Neurotensin increases mortality and mast cells reduce neurotensin levels in a mouse model of sepsis

Abstract

Sepsis is a complex, incompletely understood and often fatal disorder, typically accompanied by hypotension, that is considered to represent a dysregulated host response to infection. Neurotensin (NT) is a 13-amino-acid peptide that, among its multiple effects, induces hypotension. We find that intraperitoneal and plasma concentrations of NT are increased in mice after severe cecal ligation and puncture (CLP), a model of sepsis, and that mice treated with a pharmacological antagonist of NT, or NT-deficient mice, show reduced mortality during severe CLP. In mice, mast cells can degrade NT and reduce NT-induced hypotension and CLP-associated mortality, and optimal expression of these effects requires mast cell expression of neurotensin receptor 1 and neurolysin. These findings show that NT contributes to sepsis-related mortality in mice during severe CLP and that mast cells can lower NT concentrations, and suggest that mast cell–dependent reduction in NT levels contributes to the ability of mast cells to enhance survival after CLP.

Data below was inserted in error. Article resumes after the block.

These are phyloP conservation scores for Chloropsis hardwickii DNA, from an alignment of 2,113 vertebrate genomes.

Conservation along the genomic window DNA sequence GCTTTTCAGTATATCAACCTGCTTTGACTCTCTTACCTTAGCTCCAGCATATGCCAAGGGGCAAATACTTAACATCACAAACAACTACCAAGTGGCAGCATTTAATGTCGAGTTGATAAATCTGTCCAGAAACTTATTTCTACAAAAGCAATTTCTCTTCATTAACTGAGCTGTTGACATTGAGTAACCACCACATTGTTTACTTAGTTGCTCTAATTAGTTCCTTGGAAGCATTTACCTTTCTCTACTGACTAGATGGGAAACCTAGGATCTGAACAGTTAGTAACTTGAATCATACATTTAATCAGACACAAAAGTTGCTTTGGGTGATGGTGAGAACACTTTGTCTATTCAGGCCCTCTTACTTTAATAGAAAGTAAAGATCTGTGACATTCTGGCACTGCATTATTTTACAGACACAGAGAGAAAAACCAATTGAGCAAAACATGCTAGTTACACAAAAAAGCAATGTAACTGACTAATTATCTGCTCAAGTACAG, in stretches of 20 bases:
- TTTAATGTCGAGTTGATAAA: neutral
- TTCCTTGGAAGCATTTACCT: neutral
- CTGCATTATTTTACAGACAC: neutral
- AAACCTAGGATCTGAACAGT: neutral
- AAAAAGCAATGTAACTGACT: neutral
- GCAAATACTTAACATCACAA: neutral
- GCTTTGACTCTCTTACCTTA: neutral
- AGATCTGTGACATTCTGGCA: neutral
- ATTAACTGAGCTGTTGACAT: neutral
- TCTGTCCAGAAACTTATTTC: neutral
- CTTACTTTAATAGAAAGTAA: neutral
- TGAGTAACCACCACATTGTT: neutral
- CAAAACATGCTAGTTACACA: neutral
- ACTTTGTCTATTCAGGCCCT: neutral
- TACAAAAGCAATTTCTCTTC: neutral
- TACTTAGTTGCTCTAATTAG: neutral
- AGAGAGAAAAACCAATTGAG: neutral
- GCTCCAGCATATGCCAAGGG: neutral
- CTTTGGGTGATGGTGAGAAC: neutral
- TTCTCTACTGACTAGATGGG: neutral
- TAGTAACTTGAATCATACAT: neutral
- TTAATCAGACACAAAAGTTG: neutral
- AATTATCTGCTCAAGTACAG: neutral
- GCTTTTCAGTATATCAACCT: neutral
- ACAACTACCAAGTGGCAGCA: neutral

Access options

Rent or Buy article

Get time limited or full article access on ReadCube.

from$8.99

All prices are NET prices.

Figure 1: NT levels are increased and contribute to mortality after CLP in mice.
Figure 2: Evidence that NT can contribute to mortality after CLP in wild-type or KitW/W-v MC-deficient mice.
Figure 3: MCs reduce peritoneal NT concentrations and NT-induced hypotension.
Figure 4: NLN contributes to the ability of MCs to reduce amount of NT and NT-induced hypotension.
Figure 5: MCs can degrade NT in the absence of extensive degranulation.
Figure 6: MC expression of Ntsr1 is required for optimal MC-dependent reduction of NT-induced hypotension and enhancement of survival after CLP.

References

  1. 1